Anne’s Diagnosis Story

4 May 2021

Anne’s Diagnosis Story

Me, twins and Coeliac

My journey to being diagnosed was long and confusing.

About me… I loved food. I could eat everything and anything and loved cooking and baking. I was rarely ill with what you would call the “usual” stomach related symptoms.

The twins arrived…as did Anne’s symptoms

In 2012 I had 2 healthy twin girls. They were small but perfect, however, the pregnancy and birth took a toll on me. I was anaemic all through pregnancy which is common. After a difficult birth, my iron levels were very low, again not uncommon. You may wonder why am I boring you with this but all will become clear.

I spent the first year of parenthood in a daze, lack of sleep, no time to eat, feeding twins left me exhausted all the time. I had severe baby brain where I seemed to walk around in a fog. Again all of this is normal for new mums, especially with twins. When we reached the mile stone of their first birthday we celebrated both for them and that we had survived a year of twins. However it dawned on me, that is how I felt I was just surviving! I was so tired and “the fog” as it became known in our house was getting worse, not better. I would walk into a shop and stand staring at shelves not knowing why I was there and leave crying feeling like a crazy person. I had been under the GP for ages for my iron levels which were not improving but they just assured me I needed to take the tablets and rest and eat better. (All very difficult when you have twins and go back to work.)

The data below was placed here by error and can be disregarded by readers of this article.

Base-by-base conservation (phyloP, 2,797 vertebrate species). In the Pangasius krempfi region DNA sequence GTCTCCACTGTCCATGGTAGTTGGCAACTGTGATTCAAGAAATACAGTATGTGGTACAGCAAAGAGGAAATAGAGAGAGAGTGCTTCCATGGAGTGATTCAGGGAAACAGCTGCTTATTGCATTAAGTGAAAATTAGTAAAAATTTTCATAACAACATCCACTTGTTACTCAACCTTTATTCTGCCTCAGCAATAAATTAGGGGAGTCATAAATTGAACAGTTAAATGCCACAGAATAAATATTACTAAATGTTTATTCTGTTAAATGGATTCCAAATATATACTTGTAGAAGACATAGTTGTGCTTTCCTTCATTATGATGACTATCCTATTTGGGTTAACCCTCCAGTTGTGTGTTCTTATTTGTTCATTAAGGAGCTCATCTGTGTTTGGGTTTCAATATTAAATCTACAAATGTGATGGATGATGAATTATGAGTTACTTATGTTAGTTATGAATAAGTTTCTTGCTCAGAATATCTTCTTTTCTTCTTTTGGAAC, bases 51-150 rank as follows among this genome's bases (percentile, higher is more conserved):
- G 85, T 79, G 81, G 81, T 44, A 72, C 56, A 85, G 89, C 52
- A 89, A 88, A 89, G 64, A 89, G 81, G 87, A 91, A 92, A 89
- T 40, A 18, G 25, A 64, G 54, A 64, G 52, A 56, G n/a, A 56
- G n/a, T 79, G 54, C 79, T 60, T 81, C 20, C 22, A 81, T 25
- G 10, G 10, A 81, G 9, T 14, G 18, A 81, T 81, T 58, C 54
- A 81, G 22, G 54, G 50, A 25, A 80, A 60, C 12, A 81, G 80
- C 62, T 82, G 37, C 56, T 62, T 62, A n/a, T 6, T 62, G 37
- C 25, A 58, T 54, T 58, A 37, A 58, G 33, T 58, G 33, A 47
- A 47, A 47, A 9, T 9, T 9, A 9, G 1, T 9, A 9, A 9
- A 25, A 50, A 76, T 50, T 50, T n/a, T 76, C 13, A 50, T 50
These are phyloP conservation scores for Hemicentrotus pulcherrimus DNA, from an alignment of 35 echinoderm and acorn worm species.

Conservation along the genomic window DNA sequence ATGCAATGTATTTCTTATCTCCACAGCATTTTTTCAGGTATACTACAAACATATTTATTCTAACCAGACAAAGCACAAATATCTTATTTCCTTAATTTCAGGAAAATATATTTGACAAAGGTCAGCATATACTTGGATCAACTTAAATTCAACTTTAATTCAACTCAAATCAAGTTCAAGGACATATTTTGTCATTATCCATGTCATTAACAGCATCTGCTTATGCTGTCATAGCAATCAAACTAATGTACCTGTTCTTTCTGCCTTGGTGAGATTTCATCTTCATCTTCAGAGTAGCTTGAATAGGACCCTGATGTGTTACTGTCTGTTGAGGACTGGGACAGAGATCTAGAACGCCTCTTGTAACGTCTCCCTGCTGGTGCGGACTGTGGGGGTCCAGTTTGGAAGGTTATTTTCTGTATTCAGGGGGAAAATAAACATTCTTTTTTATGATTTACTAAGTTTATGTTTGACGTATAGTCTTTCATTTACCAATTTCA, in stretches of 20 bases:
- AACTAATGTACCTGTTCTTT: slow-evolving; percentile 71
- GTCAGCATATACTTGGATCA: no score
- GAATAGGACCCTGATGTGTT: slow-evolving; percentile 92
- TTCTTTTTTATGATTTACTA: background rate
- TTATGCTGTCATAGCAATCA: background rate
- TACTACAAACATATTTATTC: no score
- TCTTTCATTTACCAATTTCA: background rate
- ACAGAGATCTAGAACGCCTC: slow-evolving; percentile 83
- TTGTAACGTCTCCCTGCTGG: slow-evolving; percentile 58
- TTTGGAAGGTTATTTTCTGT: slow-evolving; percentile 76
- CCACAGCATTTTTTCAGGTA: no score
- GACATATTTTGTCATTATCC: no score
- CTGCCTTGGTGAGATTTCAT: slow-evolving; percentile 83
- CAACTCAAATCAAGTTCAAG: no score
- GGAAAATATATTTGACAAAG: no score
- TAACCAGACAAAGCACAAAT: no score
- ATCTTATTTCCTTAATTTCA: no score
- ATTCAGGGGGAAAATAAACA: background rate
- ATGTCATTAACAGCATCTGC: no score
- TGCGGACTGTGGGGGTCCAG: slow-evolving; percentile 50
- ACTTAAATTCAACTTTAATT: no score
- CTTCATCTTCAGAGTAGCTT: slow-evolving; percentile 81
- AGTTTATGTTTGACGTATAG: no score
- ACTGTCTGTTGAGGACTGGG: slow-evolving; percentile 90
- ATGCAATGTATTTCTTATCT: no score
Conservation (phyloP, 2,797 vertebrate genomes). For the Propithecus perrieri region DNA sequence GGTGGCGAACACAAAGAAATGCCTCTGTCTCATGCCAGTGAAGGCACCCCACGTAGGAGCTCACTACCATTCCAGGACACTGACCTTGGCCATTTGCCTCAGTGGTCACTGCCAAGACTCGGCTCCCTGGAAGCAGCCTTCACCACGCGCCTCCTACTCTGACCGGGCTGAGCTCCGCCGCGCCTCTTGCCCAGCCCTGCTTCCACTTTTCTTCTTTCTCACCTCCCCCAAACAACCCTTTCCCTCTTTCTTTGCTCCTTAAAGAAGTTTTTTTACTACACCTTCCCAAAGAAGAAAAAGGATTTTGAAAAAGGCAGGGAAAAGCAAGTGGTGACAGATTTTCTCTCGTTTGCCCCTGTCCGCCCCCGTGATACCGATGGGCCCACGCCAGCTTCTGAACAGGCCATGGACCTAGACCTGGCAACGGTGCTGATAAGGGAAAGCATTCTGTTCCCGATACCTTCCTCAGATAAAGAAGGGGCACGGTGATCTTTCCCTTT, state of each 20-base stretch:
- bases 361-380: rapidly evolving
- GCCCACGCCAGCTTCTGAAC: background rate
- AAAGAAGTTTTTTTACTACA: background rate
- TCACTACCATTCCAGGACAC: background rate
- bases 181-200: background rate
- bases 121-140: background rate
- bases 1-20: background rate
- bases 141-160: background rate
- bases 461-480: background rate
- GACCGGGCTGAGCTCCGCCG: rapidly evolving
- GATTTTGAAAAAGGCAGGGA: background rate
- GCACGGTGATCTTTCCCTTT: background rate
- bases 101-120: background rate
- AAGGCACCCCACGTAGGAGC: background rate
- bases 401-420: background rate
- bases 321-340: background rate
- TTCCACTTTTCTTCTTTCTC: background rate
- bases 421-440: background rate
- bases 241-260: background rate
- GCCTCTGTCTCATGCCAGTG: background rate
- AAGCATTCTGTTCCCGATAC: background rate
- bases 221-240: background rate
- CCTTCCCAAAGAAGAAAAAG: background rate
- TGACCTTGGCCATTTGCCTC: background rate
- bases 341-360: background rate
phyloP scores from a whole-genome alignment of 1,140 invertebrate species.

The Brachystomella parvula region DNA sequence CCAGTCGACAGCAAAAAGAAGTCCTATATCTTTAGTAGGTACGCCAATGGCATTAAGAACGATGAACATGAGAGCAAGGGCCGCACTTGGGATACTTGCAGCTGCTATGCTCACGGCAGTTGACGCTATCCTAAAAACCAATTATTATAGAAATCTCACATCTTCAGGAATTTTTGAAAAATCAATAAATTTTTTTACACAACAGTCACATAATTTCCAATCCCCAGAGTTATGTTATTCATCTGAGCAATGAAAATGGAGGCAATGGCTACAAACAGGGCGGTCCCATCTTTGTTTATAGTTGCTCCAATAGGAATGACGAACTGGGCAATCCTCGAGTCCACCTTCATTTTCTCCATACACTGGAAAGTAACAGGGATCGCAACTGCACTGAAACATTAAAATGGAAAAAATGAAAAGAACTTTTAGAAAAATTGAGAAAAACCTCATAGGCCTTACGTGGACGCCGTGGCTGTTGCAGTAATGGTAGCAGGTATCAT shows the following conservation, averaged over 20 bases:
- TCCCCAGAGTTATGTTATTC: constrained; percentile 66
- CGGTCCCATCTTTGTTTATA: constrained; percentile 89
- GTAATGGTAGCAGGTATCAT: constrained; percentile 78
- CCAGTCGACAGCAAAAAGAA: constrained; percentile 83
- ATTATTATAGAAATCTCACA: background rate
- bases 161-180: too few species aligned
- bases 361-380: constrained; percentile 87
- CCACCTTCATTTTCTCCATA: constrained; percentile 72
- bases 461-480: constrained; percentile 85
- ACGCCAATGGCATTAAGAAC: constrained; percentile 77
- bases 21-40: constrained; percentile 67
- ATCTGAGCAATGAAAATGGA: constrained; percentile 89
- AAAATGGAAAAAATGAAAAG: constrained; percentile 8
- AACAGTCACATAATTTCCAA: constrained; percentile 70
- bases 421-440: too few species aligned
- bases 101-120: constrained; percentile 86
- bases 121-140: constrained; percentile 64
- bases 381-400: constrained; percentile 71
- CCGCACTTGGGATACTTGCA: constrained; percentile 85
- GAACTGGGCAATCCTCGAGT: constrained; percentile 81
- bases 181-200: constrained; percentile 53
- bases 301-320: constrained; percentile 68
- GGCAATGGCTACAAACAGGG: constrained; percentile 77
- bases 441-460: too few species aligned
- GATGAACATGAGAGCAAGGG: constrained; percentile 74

So just after their first birthday I went to my GP and sat and wept telling them I thought there was something seriously wrong with me. I was so tired, the fog made me feel mad, it was affecting my life I was purely surviving. He sat and patted my hand and assured me it was normal I had been through trauma with the birth and had to recover but with the stresses of life it will take longer.
So this continued for another 6 months periodic visits to the GP when I couldn’t cope with the tiredness or fog. Again always blood tests that reveal nothing but vitamin D levels and iron levels low.

The girls are two, and Anne is still suffering

By the girl’s 2nd birthday I was still struggling with constant tiredness and the fog, but I had also started getting tingling in my legs and arms. The GP ran more tests I begged him to test me for everything as I knew something wasn’t right. He said he would run tests for everything he gave me a list of thyroid tests, and all sorts of things I couldn’t even pronounce let alone spell. I felt finally I would find out what was wrong and I was fully expecting the worse I felt like I was dying.

I went back 2 weeks later for my results I walked in to find a locum who patiently sat and listened to my woes and looked at my results and explained there was nothing except iron and vitamin D. But then he stopped and said you have been anemic for nearly 3 years with no change that’s not right. He scrolled all through my notes and said there are tests they haven’t run so I’ll send you for those. At this point, I didn’t even want to know what they were for.